Months later I decided to polish off the last few drops… what did I find? Surprisingly it was chock full of red berries and red cherries, candy sweet… on the palate it was a bit peculiar but better than I remembered. Interesting? Somewhat… but not one I would run out to try and repeat.

What more do we know? The folks at Master of Malt have this to say:

A wonderful amber-coloured indie bottling of Glenlossie. The single malt was distilled on 8 October 2000, and matured in a single bourbon hogshead. It was then treated to a finish in a first-fill ruby Port cask for around six months, sourced from a family-owned bodega near Porto in Portugal. The liquid was then bottled on 10 April 2019 by Hannah Whisky Merchants for the Lady of the Glen range, with the cask yielding 287 bottles at cask strength.

  • Nose: Toasted oats, berry compote and honey, floral malt and baking spice.
  • Palate: Caramelised nuts, vanilla fudge, lots of dried fruit, fresh red berries, liquorice and butterscotch.
  • Finish: Toasted walnut and buttered brown bread with blackberry jam.

So the dates don’t jibe – the bottle says 2010 whereas you might have spotted the above says distilled in 2000.. suspect this was a typo.

And what would it set you back? Hannah Merchant have it listed for GBP 100. Before this sample, I hadn’t tried anything from Hannah Whisky Merchants with their “Lady of the Glen” line.

Here are a few others I tried from my advent calendar minis:

Why not follow Whisky Lady on:

That Boutique-y Whisky Co – Glenlossie 17 Year (2018) 48.4%

Next up from our samples from That Boutique-y Whisky Co was a sample from Glenlossie… Like the others, part of the Diageo stable and rarely seen outside a blend.

Most recently marvelled at the Compass Box Phenomenology – which is 72% Glenlossie.

So what did we think of our wee sample?

Glenlossie 17 Year (May 2018) 48.4% Batch 3, 206 Bottles

  • Nose – Initially a bit organic… even a hint of peat? Then shifted into lemon, a yummy butter cream biscuit, some vanilla, pineapple, very light spice, a nice malty quality… the aromas started to become increasingly elusive… Then after the 1st sip, a delicious cheesecake, butter pastry, basmati rice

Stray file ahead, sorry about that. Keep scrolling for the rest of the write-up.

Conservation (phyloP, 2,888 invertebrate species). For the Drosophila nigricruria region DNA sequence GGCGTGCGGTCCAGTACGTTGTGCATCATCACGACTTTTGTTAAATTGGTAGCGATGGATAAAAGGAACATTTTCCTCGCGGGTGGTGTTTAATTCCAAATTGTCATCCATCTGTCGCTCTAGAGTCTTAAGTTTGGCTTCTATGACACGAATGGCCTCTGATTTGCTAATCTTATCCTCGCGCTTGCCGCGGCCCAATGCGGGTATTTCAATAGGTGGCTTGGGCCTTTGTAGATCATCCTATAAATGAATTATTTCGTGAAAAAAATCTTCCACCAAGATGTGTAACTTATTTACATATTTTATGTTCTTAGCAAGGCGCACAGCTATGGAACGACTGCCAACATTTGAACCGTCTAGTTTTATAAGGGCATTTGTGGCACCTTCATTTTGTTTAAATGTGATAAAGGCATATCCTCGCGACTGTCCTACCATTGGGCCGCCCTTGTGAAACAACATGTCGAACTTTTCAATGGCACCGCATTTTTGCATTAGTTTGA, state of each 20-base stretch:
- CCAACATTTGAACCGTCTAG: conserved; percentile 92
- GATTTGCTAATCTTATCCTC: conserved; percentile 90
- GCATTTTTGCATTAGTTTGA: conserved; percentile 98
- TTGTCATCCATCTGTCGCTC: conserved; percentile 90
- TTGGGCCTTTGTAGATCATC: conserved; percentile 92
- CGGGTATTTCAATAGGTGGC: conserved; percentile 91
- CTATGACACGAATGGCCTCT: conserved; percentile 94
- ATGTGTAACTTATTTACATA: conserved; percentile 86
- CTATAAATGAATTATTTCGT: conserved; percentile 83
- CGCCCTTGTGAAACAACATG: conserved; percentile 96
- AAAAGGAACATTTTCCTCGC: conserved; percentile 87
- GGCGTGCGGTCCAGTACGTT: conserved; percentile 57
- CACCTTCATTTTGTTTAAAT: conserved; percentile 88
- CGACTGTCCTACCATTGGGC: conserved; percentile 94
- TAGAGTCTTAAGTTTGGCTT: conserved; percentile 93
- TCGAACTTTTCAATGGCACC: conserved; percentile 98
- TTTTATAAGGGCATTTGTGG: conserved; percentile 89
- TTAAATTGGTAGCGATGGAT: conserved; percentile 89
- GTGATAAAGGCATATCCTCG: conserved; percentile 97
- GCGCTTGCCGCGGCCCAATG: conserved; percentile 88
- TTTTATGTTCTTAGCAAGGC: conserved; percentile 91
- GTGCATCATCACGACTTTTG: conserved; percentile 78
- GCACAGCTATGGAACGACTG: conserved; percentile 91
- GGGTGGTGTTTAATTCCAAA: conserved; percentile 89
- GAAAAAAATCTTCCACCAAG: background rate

• Palate – Mmmm….bannoffee pie, then with the 2nd sip, a black pepper and clove spice… with more time and a return, was there coconut? Licorice?
  • Finish – Banana… correction… smoky banana, spice then sweet then bitter… what a fabulously long finish

Overall we enjoyed this one… returning after sampling all four whiskies to discover spice, bit of compost, coconut, then more of that baking sweet, spice and light fennel too.

Glenlossie B3 (1).jpg

And what do the folks over at That Boutique-y Whisky Company have to say?

Glenlossie is a beautiful distillery in Speyside, with some splendid pagoda roofs and stunning onion-shaped stills. It was founded in the latter half of the 1800s, and since the early 1900s, it has been closely associated with Haig’s blended whisky – you know, the ones with the cool-shaped bottled, the one that was on that TV show about the science teacher and his foray into… Well, yeah. Anyway, Glenlossie. Onion-shaped stills. What we did was we made it look like the still on the label is actually made of an onion, and has a spring onion line arm and garlic-bulb condenser. We like similes and metaphors.

Tasting notes:

  • Nose: Cake mix with hints of desiccated coconut. floral notes and dry grasses follow
  • Palate: Coconut creams, malty, grassy, and a peppery spice builds
  • Finish: Malty, grassy, hints of anise, while the peppery spices linger

Depending on where you acquire it (if still available), a 50 cl bottle would set you back approximately £69.

Glenlossie B3.jpg

What other That Boutique-y Whisky Company samples did we try?

Want even more Whisky Lady posts? Follow this blog on: